Energy is one of the biggest resource commodities we know of. We have gone through many transitions in order to obtain energy – from wood to whale oil to coal to finally, oil. So although we all rely on oil on a daily basis, how did we get oil in the first place?
Many believe Captain Edwin Drake was the first to drill oil in 1859. However, evidence has arisen that suggests otherwise.
Archaeologists believe the use of oil dates back to cavemen. So 40 000 years ago cavemen were extracting oil to improve their weapons made of sticks and stones, using oil as an adhesive.
The use of oil developed, as did society in 3 000 BC, and people were using oil and natural gas to waterproof canoes, baths, baskets and drains. They were also using it to construct buildings.
Natural asphalt was used for the construction of walls and towers by Babylonians in ancient Mesopotamia.
In 1000 BC the ancient Greeks built a temple around the Mountain Parnassus that hosted a Priestess known as the Oracle of Delphi. Her prophecies were supposedly inspired by the divine flame that was emitted from the mountain. This ‘divine’ flame was a result of lightning that struck a crack in the rock where natural gas was seeping out of the mountain.
It was in 500 BC when gas became a commodity, and the Chinese were the driving force behind it. They would search for natural gas seeping out the ground, create pipelines made from bamboo shoots, and then lead these pipes to the base of a large pot. The natural gas would feed the fire in order to separate the salt from the water in the pot, thus producing drinkable water.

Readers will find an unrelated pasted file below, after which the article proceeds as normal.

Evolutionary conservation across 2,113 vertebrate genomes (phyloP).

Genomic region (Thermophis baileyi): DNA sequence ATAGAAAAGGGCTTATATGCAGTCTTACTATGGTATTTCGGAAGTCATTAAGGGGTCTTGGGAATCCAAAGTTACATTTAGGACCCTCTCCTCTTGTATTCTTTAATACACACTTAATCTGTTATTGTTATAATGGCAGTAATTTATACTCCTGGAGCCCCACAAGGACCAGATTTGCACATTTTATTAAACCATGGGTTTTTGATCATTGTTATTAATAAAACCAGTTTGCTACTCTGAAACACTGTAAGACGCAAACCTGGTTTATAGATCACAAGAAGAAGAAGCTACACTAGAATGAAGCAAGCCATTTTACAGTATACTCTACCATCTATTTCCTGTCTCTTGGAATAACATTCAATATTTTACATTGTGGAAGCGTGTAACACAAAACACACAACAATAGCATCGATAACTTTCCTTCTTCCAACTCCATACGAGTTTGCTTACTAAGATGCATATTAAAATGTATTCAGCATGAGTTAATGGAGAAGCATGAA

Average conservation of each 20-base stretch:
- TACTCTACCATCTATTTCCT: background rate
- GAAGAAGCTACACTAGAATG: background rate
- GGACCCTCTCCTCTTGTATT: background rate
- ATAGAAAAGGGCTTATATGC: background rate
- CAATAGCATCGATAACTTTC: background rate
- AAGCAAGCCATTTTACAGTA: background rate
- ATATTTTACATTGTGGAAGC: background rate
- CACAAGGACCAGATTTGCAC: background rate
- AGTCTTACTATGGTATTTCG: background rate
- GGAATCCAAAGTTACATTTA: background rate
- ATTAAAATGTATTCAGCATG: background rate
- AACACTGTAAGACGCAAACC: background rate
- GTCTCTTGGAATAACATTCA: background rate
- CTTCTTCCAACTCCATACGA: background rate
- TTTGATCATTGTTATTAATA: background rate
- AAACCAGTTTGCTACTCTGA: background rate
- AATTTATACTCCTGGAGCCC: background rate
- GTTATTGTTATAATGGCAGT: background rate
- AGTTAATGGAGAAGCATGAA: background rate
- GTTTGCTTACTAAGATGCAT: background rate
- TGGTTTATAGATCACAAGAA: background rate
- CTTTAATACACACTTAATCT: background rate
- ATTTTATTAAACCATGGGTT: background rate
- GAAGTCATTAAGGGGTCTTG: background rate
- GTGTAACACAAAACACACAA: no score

The next notable use of oil was in 1821 in the USA. It was William Hart who drilled the first 27-foot oil well in New York, Fredonia. His find was directed by the Native Americans. When Hart asked them where the natural gas was, he was pointed to “Burning Creek”, which the Native Americans worshipped due to the natural gas flowing out of it. The find was a success because seeping gas generally means that there is a large reservoir beneath the surface where the high-pressure literally pushes out the high-quality oil.
That is how Captain Drake knew to drill in Titusville – by finding spots that had natural gas seeping forth. It was made easier because the Seneca tribe used to use the oil from the “Oil Creek” for remedies. Seneca Oil, the company that had commissioned Captain Drake to drill, abandoned him and the progress was doomed to fail when the well was about to collapse. Captain Drake had the perseverance to continue in the face of adversity and displayed great ingenuity when he decided to drill with a drive pipe. In the end, Captain Drake was the first to drill with an alternative method to the borehole method.
Since then oil has been in large demand and many believe we are consuming crude oil faster than nature can produce it. Most of the easy-to-get oil has already been drilled so the future of oil looks most uncertain. There are talks of deep-sea drilling, which is incredibly expensive, and other alternative means of obtaining energy. However, the best way to conserve our lifestyle at the moment is to conserve and recycle oil.
Image Attribution: Paweena Oil & Gas,sa
Hi, my name is Terrence Stoker. Recently there have been so many debates in oil conferences about the future of oil, so I thought it would be interesting to research the history of oil.